10 Great Album Covers, Chosen by David Rockwood of GSD&M

Devo, Depeche Mode, Texas Tornados and more

I grew up around great music and have a few people to thank for that, including my seven older brothers and all their friends who constantly told me what to—and not to—give a listen. We used to sit around unwrapping new vinyl, cross-legged in front of our speakers, cranking up the music, and reading out the liner notes. Man, do I miss those days. I miss them so much I got a vintage '70s Realistic tuner and now jam out with that.

Coming up with my top ten favorite album covers was way harder than I had expected. I started a list and before I knew it, I had written down 25 albums. It took me a couple of hours, but I got it down to ten. Here are some of my favorites, hope you enjoy them as much as I do.

Los Lobos
Kiko (1992)

Kiko is one of Los Lobos's greatest records. Crazy opening statement, I know. The day it was released, I vividly remember seeing the album cover at Waterloo Records. The bright purple and yellow colors caught my eyes the moment I walked in the door.

What's inside the album certainly lives up to the outside. Los Lobos is like America's melting pot, a little bit of everything. You have rock 'n roll, country, zydeco, cumbia and norteño. Some of my earliest memories growing up in San Antonio involve Tejano and conjunto styles.

Jerry Jeff Walker
Viva Terlingua (1973)

As a native Texan, I have to throw in some Jerry Jeff Walker. My seven older brothers constantly played his music. The magic of the album comes from some great songs like "Getting By," "Sangria Wine" and "Guy Clark's Desperado Waiting on a Train." He had a way of creating this allure around Luckenbach, Texas, and made this ghost town sound so otherworldly. One of my favorite songs on the album is "London Homesick Blues." I love it because you start to feel empathy for this poor Texan in the cold and wet city of London (maybe this is why I've never been to London). Funny story: when I met my now wife, I quickly learned that she grew up in a town down the road from Luckenbach and her parents attended the live taping of Viva Terlingua. So, all the times that I've listened to "Little Bird" or "Up Against the Wall, Red Neck," I was probably hearing the shouts and cheers of my in-laws in the background. This album is currently celebrating its 50th anniversary, which is crazy because it feels like yesterday, I was listening to "Sangria Wine" for the first time. The best part is that it’s still just as good today.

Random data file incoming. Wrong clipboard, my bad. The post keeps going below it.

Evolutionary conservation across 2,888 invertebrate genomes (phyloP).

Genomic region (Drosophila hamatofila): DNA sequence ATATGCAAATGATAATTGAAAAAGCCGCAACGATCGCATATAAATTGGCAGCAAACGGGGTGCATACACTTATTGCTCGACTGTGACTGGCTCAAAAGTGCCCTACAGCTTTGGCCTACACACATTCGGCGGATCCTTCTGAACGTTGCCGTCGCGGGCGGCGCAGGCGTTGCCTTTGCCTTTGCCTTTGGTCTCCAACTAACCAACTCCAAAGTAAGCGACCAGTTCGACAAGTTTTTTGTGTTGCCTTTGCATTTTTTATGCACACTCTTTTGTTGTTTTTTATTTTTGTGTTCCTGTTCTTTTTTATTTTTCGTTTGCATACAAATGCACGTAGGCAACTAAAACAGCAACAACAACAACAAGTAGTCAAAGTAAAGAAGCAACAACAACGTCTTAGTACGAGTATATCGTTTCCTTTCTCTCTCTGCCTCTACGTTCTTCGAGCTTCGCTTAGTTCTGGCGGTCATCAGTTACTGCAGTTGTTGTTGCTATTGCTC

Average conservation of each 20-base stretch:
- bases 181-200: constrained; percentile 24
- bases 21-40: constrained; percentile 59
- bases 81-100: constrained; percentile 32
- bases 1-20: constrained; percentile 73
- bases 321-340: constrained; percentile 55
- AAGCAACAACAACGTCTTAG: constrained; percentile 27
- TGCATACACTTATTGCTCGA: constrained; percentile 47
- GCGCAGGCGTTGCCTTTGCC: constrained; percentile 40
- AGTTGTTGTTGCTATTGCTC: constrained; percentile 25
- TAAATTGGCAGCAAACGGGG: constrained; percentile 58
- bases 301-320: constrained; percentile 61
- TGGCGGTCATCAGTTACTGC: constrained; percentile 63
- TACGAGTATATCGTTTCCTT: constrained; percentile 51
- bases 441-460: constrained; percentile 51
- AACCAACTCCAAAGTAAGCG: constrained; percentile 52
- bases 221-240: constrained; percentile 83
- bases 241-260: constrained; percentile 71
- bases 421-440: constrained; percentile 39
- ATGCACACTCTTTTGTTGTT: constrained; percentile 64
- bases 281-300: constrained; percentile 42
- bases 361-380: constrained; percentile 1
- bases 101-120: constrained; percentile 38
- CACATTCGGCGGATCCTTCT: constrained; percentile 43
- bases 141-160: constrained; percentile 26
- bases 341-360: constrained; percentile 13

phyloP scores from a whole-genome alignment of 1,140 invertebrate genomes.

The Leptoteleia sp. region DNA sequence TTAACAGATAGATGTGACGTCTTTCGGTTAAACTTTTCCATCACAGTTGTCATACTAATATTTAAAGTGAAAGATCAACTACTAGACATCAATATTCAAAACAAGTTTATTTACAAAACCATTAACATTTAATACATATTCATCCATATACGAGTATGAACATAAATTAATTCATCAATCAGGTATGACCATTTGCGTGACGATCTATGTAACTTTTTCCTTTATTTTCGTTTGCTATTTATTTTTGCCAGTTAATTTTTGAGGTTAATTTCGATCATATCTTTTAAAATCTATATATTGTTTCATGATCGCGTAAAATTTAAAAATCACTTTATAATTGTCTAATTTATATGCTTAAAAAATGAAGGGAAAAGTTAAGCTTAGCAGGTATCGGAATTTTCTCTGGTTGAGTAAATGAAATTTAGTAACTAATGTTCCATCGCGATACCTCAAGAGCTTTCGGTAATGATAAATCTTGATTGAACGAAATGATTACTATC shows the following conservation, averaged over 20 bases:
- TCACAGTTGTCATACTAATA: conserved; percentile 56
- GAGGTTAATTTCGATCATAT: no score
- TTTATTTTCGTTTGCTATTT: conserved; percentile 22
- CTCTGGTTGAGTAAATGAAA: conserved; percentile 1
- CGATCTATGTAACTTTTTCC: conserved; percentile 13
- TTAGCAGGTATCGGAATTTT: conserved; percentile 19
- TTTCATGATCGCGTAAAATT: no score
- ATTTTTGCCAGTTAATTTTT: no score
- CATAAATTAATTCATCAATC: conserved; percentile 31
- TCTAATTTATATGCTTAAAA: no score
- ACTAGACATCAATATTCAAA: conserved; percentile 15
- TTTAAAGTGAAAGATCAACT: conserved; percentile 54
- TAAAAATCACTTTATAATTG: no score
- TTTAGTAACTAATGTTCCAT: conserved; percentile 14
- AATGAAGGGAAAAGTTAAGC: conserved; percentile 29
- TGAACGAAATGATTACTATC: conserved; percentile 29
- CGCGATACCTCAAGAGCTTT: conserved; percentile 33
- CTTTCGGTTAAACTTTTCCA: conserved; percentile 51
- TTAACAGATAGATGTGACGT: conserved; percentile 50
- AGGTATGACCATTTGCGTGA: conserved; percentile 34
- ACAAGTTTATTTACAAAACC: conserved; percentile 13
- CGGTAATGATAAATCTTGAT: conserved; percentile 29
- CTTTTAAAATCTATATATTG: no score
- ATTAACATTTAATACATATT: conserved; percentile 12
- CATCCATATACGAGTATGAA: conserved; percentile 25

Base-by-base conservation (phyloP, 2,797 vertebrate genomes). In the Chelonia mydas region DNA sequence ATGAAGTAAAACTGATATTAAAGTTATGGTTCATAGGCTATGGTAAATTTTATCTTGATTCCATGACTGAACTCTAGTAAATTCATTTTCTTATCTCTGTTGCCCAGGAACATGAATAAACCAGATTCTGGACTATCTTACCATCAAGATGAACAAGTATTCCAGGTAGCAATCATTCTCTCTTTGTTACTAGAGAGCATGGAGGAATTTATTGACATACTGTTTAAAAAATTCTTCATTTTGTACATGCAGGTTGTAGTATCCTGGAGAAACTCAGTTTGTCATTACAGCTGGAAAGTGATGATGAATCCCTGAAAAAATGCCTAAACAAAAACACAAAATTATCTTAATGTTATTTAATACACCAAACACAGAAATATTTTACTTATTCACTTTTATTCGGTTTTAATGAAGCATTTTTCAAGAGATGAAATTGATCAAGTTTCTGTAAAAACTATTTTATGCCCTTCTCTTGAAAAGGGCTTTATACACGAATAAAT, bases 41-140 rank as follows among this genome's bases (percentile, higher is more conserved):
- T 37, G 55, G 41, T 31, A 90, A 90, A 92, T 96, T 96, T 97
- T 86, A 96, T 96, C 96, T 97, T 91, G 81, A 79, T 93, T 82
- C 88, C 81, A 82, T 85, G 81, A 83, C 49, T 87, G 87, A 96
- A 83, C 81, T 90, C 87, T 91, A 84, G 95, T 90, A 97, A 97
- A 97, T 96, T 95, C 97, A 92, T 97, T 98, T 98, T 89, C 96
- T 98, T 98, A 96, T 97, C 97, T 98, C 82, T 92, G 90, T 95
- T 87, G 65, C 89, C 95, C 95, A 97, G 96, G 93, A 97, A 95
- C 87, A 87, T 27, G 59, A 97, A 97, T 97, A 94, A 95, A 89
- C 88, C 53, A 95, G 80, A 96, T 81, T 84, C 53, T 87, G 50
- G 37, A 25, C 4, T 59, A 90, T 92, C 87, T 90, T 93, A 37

The Grateful Dead
American Beauty (1970)

My oldest brother Charlie had a huge influence on my taste in music. When I was 8, he had me listening to The Grateful Dead and thank god for him because they're one of my favorite bands to this day. But, it didn't start like that—I didn't really like them when Charlie played them. After my brother passed away, I started to listen to them more and more and I would sit in the garage and play all of Charlie's old vinyl, a lot of which was The Grateful Dead. On top of the beauty in their music, their album covers were always so killer. Stanley Mouse is the artist for most of their album covers and band posters and man did he nail it with this one.

Texas Tornados
Texas Tornados (1990)

The Texas Tornados is one of my favorite conjunto-style music groups to this day. They're a Tex-Mex supergroup made up of the best of the best—Flaco Jiménez, Augie Meyers, Doug Sahm and Freddy Fender. Growing up in south Texas, where Latin and Mexican culture thrive, it was not uncommon to hear these songs in both Spanish and English. I loved learning about and taking part in the cultures, so I was hooked as soon I heard the Texas Tornados songs in both Spanish and English. They wanted everyone to be able to hear their music and feel the joy of their sound. Accordion-heavy music is an easy way to get my foot tapping. They have a song called Soy de San Luis that is near and dear to my heart. I lived in San Luis for a few years in college and the song has a way of making the city, and my million memories of it, come to life.

Leon Russell
Carney (1972)